Excerpted from How the Weather Was by Roger Kahn, with permission from Diversion Books | © Copyright 2012
The Giant manager, Leo Durocher, offered me tidbits on his welling romance with a wide-hipped actress, but was more devious when asked about the club. The ball players were decent enough, but I didn't know them or they me, and I was starting from scratch, building up confidences and new sources. And aside from that, the team bored me. I was used to the explosive Dodger atmosphere, with Jackie Robinson holding forth and Charlie Dressen orating and Roy Campanella philosophizing. The Giants seemed somber as vestrymen.
While I struggled and wrote a story a day, plus an extra for Sunday, Willie Howard Mays, Jr. was struggling with an Army team at Fort Eustis, Virginia, hitting, as he later put it, ".470, or something like that. They were all waiting for him. The Giants had won in 1951 with Mays. Without him in 1952 and '53, they lost. Each day in the press room, one of the regular Giant writers or one of the officials would tell anecdotes in which Willie rose, mighty and godlike. In exasperation, I sat down and wrote a story for the Sunday paper that began:
"Willie Mays is 10 feet 9 inches tall. His arms reach from 156th Street to 154th. ... He has caught everything, hit everything, done everything a center fielder can possibly do."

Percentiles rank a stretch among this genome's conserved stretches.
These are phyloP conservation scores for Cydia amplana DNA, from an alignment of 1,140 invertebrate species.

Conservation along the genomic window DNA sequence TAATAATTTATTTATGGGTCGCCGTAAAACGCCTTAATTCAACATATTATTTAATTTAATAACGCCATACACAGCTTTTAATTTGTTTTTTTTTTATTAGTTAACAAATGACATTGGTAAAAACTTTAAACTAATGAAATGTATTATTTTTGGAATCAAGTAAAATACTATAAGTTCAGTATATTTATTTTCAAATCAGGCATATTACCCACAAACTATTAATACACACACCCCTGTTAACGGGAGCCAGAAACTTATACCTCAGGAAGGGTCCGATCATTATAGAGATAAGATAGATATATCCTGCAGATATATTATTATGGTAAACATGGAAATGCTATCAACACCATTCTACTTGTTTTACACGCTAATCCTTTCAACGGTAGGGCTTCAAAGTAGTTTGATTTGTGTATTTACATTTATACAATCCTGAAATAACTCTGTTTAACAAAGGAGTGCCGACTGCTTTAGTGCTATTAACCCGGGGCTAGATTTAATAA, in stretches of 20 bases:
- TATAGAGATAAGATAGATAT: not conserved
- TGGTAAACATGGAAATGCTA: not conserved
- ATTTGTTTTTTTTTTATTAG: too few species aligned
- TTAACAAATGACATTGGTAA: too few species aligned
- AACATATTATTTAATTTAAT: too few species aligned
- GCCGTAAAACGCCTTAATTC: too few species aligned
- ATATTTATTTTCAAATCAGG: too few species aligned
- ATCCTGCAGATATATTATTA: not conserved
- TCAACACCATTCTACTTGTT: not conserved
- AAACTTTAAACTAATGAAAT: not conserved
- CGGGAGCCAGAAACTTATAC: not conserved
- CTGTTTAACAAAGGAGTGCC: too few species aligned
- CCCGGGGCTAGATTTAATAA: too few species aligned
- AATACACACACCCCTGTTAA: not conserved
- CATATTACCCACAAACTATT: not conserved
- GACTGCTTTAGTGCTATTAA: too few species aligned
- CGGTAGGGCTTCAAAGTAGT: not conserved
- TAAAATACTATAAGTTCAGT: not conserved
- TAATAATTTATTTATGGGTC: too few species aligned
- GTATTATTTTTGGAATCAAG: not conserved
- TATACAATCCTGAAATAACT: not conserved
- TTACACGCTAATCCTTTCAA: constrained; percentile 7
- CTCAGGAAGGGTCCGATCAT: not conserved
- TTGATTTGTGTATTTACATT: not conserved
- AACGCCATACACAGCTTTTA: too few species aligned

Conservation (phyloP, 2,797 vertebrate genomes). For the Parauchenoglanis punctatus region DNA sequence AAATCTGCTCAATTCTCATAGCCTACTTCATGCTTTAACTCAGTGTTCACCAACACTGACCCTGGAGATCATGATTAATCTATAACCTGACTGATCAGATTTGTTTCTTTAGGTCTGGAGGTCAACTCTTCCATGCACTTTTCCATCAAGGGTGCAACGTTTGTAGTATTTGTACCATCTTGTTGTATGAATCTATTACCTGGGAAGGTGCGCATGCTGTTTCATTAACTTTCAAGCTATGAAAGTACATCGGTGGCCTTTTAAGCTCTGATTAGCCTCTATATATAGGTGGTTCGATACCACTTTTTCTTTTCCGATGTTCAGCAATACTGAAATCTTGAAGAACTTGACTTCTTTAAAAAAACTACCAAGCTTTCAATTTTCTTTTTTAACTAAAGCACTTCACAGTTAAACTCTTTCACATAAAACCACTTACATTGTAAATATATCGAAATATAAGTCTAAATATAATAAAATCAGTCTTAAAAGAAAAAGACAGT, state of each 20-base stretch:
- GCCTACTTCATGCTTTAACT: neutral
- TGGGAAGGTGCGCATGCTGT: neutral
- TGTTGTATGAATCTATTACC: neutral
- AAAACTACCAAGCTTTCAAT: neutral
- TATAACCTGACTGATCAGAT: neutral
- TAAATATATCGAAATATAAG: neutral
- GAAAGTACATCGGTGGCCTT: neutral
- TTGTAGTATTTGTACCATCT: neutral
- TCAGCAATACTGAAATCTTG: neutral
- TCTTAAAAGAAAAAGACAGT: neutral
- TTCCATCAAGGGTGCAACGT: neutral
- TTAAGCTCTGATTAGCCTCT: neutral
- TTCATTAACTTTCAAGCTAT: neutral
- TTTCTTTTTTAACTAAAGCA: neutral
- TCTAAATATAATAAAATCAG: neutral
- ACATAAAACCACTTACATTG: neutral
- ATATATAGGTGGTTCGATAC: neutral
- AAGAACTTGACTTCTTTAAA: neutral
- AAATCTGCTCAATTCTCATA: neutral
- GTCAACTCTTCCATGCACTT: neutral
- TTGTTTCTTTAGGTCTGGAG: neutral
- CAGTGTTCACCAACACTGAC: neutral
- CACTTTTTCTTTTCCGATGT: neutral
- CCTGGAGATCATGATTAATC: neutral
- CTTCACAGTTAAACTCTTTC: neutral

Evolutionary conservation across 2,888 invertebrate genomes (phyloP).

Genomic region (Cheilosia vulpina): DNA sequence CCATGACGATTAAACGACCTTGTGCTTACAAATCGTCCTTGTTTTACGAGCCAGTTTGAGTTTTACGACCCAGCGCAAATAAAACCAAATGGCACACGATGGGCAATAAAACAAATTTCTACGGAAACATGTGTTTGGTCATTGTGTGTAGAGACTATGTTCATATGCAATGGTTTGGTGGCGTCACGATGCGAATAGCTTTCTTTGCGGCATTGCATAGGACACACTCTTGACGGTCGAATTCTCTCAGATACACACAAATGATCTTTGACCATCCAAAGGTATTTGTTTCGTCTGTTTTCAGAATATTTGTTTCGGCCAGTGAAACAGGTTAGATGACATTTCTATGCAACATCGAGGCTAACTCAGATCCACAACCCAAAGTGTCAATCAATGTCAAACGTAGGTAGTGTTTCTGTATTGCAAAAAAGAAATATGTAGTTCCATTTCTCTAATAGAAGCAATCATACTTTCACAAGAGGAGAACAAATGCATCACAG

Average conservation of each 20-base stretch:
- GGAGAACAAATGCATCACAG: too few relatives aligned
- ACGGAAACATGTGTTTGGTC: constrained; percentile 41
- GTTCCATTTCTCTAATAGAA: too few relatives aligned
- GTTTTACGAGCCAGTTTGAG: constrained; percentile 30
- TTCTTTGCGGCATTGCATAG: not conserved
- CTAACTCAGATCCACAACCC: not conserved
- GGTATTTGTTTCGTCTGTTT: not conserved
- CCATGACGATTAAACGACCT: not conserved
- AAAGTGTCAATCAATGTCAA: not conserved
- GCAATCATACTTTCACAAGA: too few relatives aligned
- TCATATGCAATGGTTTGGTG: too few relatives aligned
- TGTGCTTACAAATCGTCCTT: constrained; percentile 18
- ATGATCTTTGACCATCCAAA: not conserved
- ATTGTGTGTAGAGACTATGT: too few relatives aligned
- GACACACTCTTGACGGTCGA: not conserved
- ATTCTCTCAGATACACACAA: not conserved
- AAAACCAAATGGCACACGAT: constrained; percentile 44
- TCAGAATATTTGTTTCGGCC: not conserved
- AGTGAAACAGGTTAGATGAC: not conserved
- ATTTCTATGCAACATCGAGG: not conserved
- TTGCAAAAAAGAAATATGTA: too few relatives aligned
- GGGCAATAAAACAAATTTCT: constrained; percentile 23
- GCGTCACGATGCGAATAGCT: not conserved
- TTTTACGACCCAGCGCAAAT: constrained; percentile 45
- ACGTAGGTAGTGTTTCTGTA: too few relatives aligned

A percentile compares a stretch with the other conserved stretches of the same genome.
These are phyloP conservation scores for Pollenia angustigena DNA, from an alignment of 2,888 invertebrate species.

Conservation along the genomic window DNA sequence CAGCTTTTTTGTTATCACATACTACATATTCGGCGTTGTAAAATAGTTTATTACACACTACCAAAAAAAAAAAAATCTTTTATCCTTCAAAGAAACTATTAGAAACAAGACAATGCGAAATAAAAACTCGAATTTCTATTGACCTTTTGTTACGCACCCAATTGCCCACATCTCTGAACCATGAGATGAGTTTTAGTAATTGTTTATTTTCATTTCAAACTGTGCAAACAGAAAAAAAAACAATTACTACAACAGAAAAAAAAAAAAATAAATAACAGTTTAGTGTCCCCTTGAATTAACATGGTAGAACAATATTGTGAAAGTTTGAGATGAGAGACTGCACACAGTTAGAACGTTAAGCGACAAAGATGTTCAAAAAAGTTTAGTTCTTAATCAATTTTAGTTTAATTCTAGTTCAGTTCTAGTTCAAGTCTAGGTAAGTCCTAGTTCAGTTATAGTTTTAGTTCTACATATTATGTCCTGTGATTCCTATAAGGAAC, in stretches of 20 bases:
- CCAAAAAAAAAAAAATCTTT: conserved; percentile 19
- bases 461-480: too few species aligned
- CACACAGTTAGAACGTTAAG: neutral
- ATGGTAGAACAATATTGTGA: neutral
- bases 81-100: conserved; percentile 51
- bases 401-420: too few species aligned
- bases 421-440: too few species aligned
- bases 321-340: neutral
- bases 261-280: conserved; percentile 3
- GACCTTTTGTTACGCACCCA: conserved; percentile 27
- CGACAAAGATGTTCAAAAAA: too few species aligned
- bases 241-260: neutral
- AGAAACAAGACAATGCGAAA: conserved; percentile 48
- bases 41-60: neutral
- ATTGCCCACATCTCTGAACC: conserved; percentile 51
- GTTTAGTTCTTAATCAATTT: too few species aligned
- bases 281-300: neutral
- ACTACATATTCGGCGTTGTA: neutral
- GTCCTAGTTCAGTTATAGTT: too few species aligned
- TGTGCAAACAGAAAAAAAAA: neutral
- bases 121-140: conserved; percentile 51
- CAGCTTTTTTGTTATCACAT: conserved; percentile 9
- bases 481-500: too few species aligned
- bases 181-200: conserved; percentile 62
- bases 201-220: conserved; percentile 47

"Look," I told Charles Feeney, then the Giant vice president, amid the amber torrents of the Phoenix press bar. "There are a couple of other center fielders, too. Ever hear of Mickey Mantle or Duke Snider?"
Mr. Feeney erupted in song. "In six more days," he choired, to the tune of "Old Black Joe," "we're gonna have Willie Mays." He may have sung it "going to." He is a Dartmouth man.
Each day Feeney warbled, amending the lyrics cleverly enough, say, changing the word "six" to the word "five." The song, like the sandy wind, became a bane.
M-Day, as I had come to call it, dawned like most other days, with a big bright sky. Durocher scheduled an intrasquad game and began elaborately underplaying things. The loose-hipped movie star was gone, making him somewhat irascible.
"Nothing unusual," Leo announced in the lobby of the Hotel Adams early M-Day. "Just a little intrasquad game, boys, that's all." Then he walked off, barely able to keep his footing for his swagger.
The Phoenix ball park was typical medium minor league. Old stands extended partway down each foul line. A wood fence ringed the outfield. The players, Monte Irvin, Whitey Lockman, Alvin Dark, were in uniform and, as always in spring, it seemed odd to see great major-leaguers in a minor league setting.
Willie was coming by plane, we all knew that, and in Phoenix you can see great distances. Whenever an airplane appeared, one of the writers or Giant officials leaped up with a cry, "Willie's plane!" Two Piper Cubs, four Beechcrafts and one World War I Spad were positively identified as the transcontinental Constellation bearing Mays.
"Feeney," I said, "this is ridiculous."
This time he chose the key of C-sharp minor:
In no more days,
We're going to have Willie Mays!
In the autumn of '54, after Willie led the Giants to the pennant and a sweep over the Indians in the World Series, our paths crossed again. I was assembling a book with articles by All-Star ball players on the qualities that make one an All-Star. I sent questionnaires to many, like Ted Kluszewski and Bob Lemon. I telephoned Stan Musial. I went to see Willie in the flesh. He had made his classic World Series catch, running, running, running, until he was 460 feet out and grabbing Vic Wertz's liner over his head. He had taken Manhattan, the Bronx and Staten Island, too, and was in demand. At the Giants someone gave me the name of his agent.